Ancient and rare broken Japanese blades with nakago marks are kept just as they are and displayed. The missing blade is not ruinous, but replacing it would be sacrilege as well as destroy all value.
     
  14. JamesBro

    JamesBro Gold Member Gold Member

    95
    Aug 21, 2012
     
  15. JamesBro

    JamesBro Gold Member Gold Member

    95
    Aug 21, 2012
    If you create a fake item, as in the stamp no longer represents the finished knife or painting...whatever, your intentions don't matter.
    Simple solution, done all the time is grind or x out the stamp.
     
  16. Mike Fennessy

    Mike Fennessy

    326
    Dec 19, 2005
    I don't in any way understand what is controversial about this. Here are over 20 examples of this same question here on bladeforums:
    weld tang bladeforums site:www.bladeforums.com
    Maybe I'm missing something..

    edit... also, the old links above will probably answer your question, OP.
     
  17. Bill DeShivs

    Bill DeShivs KnifeMaker / Craftsman / Service Provider Knifemaker / Craftsman / Service Provider

    Jun 6, 2000
    Let's say you have a very rare Case (Remington, Schrade, etc.) knife, except the blade is seriously worn down.
    Why, you get Bubba the welder to weld a new blade onto the tang. Presto! With a little grinding and polishing you have a new, rare knife with a full blade!
    Except it isn't.
    Even if you are a deacon in your church and are as honest as the day is long, once that knife leaves your hands most people can't tell it's been welded.
    The OP has asked many questions over the years about repairing knives. He recently asked questions about how to sell knives. Whether his intent is to sell a welded blade has malice or not, the knife is counterfeit.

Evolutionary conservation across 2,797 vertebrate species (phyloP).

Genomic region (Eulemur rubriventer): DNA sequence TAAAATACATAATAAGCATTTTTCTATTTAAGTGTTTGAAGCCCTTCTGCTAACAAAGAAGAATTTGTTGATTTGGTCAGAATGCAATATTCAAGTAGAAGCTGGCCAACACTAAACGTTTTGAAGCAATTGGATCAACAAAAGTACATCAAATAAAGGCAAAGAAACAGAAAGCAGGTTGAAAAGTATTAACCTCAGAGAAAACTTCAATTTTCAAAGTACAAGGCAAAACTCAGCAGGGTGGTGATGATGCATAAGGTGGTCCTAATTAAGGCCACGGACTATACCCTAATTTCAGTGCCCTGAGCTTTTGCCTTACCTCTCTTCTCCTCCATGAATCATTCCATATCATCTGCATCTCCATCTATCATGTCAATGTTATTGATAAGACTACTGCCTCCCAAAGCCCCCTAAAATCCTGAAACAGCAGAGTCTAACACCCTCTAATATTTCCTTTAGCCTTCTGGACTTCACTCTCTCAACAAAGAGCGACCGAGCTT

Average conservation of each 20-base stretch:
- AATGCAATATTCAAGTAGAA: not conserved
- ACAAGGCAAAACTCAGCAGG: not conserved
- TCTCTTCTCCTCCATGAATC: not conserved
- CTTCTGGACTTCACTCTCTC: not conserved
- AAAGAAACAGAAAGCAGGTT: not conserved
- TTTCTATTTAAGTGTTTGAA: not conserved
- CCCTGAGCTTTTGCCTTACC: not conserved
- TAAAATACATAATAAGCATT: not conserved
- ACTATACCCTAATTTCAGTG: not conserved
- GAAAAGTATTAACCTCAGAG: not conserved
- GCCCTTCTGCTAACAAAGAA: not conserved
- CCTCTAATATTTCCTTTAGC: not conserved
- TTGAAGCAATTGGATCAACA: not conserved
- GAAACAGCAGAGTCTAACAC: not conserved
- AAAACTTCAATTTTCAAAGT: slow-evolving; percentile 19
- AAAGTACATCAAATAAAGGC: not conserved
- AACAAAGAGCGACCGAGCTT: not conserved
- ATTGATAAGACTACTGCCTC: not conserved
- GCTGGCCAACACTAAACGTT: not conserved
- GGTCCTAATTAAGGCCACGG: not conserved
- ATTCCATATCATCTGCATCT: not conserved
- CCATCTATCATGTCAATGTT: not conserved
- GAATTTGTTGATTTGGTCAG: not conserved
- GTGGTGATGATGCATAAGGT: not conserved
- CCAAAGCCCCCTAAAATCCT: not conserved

Grayzer86, scarysamcary and Natlek like this.
  18. weo

    weo KnifeMaker / Craftsman / Service Provider Knifemaker / Craftsman / Service Provider

    Sep 21, 2014
    I think Bill sums up the problem the best here.
    The problem might not be with your motives. The problem is that once it's out of your hands, you have no control over what happens with the knife. If you do a great job restoring it, the next person could try to sell it as an original, which would be fraudulent. And unfortunately, you would be complicit in that fraud unless you do something to make it obvious that the original has been modified.
     
  19. HSC ///

    HSC ///

    Nov 7, 2012
    Thanks for the added explanation. I guess I didn’t really see the OP question that way...but I get what you are saying
     
  20. Stacy E. Apelt - Bladesmith

    Stacy E. Apelt - Bladesmith ilmarinen - MODERATOR Moderator Knifemaker / Craftsman / Service Provider

    Aug 20, 2004
    Bill's example seems to be about a folder with a broken blade. I can see his argument there. I was thinking about a fixed blade. I see that the OP is a folder guy, now.

    Many old folding knives have the blade replaced. I am sure Bill has replaced many a blade for someone with a favorite old folder.

    That aside, I can't see how the OP expects to weld a blade to the broken tang and get a usable or even acceptable looking blade. It would be far simpler to make a new blade or reshape one from an old knife. Restoration and repair usually does not lower the value much or any at all.

    I am sure Bill has similar stories, but here is one of mine:
    I restored an antique English handmade 1870's gentleman's sportsman folder with ten blades and other accessories. It even had a watch winding key. I picked the knife up for $45 is terrible condition. I replaced the age destroyed ivory scales and re-installed the original escutcheon plate. The scissors were missing the spring and bent, to which I straightened and fitted a new spring. Two blades were broken off at the tang - one small and one large. Luckily, neither were the ones marked with the maker's name. I made a new blade for both by re-grinding old blades I stripped out of my junk-box folders ( removing any old maker's mark). When done the knife was in really nice looking restored shape. It took several years of now-and-then working on it. It won best antique knife at a show and I sold it for $750 to a collector. He fully knew it was restored, and appreciated that.
     
    Last edited: Oct 27, 2020
    Storm W and razor-edge-knives like this.

Share This Page